Published: Thu, July 13, 2017
Economy | By Melissa Porter

ISPs Have Spent $572 Million to Kill Net Neutrality Since 2008

ISPs Have Spent $572 Million to Kill Net Neutrality Since 2008

While the second largest mobile service provider in the country previously announced its intentions to participate in the massive online protest, a number of advocacy groups remain skeptical about its motivations for doing so.

Some of the digital world's largest companies have joined forces to protest the USA government's plans to roll back net neutrality. Your favorite sites are all in on the action, including Google, Twitter, Facebook, Reddit, Spotify and more, and if you like the internet just the way it is, you'll want to get in on it as well.

However, the newspaper says net neutrality is under fire in the USA, as the FCC is now looking to repeal the net neutrality rules introduced in 2015. If the laws weren't in place, companies could block or slow down access to certain domains unless those sites paid them to allow users in, or even charge users additional package fees in the way cable companies charge for access to premium cable channels.

ISPs have argued that Washington is hyper-focused on them as gatekeepers, while keeping a hands-off approach on edge providers as though they were still struggling garage-innovators, rather than behemoths with staggering valuations and market power.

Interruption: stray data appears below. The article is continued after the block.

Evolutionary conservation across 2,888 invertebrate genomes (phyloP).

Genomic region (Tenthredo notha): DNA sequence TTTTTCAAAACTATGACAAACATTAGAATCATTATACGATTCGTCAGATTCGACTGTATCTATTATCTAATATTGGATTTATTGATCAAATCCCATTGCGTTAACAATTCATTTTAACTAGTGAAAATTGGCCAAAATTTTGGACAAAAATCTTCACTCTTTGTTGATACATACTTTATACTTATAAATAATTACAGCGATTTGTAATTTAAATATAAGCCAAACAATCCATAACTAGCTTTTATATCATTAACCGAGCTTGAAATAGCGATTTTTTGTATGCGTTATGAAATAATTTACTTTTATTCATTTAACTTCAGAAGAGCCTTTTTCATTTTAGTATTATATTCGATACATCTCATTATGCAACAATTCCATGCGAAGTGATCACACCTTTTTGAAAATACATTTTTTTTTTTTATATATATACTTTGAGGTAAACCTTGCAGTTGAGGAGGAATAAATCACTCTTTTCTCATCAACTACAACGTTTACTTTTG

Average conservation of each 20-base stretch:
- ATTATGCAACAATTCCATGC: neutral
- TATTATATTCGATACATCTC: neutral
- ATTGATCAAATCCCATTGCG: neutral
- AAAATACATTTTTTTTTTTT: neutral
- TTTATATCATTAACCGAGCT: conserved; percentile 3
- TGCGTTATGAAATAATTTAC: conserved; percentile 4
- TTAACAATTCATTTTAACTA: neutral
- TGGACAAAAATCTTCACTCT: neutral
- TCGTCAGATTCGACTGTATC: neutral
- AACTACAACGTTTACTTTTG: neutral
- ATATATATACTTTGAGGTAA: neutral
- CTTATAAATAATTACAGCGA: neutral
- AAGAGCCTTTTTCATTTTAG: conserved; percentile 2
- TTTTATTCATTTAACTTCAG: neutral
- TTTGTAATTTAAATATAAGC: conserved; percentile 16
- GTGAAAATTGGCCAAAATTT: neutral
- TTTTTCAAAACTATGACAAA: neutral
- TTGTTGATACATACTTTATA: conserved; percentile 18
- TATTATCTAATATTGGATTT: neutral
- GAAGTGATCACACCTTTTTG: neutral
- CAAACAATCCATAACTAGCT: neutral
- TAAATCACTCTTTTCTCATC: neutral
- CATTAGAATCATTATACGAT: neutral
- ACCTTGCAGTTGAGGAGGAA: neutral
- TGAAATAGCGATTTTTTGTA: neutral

Pai is a longtime critic of the 2015 "open internet" rules which he says came about because the FCC "succumbed to pressure from the White House". FCC Chairman Ajit Pai has said regulation of ISPs as utilities hampers innovation and investment. The fight to protect "net neutrality".

Brooklyn tech companies Etsy and Kickstarter joined dozens of other high profile websites today in protesting potential changes to "net neutrality" regulations.

AT&T says it supports an "open internet" and believes companies shouldn't block web content or slow down videos from other providers.

Net neutrality, which some have described as the "first amendment of the internet", is the idea that internet service providers (ISPs) treat everyone's data equally - whether that's an email from your mother, an episode of House of Cards on Netflix or a bank transfer. AT&T is not the only cable company to have said it stands behind net neutrality while also claiming that regulations have hampered their growth. There had been about 6 million filings on net neutrality's overturn made to the FCC as of Tuesday night, both supporting and opposing the policy; that had risen to 6.7 million Wednesday afternoon. We think that was partly because his net neutrality views are deeply held and partly because they sync perfectly with the White House's anti-regulation objectives.

What should be clear though clear though, is that the fight for net neutrality is no longer a pirate's fight. A final vote on any new proposal is expected later this year.

Like this: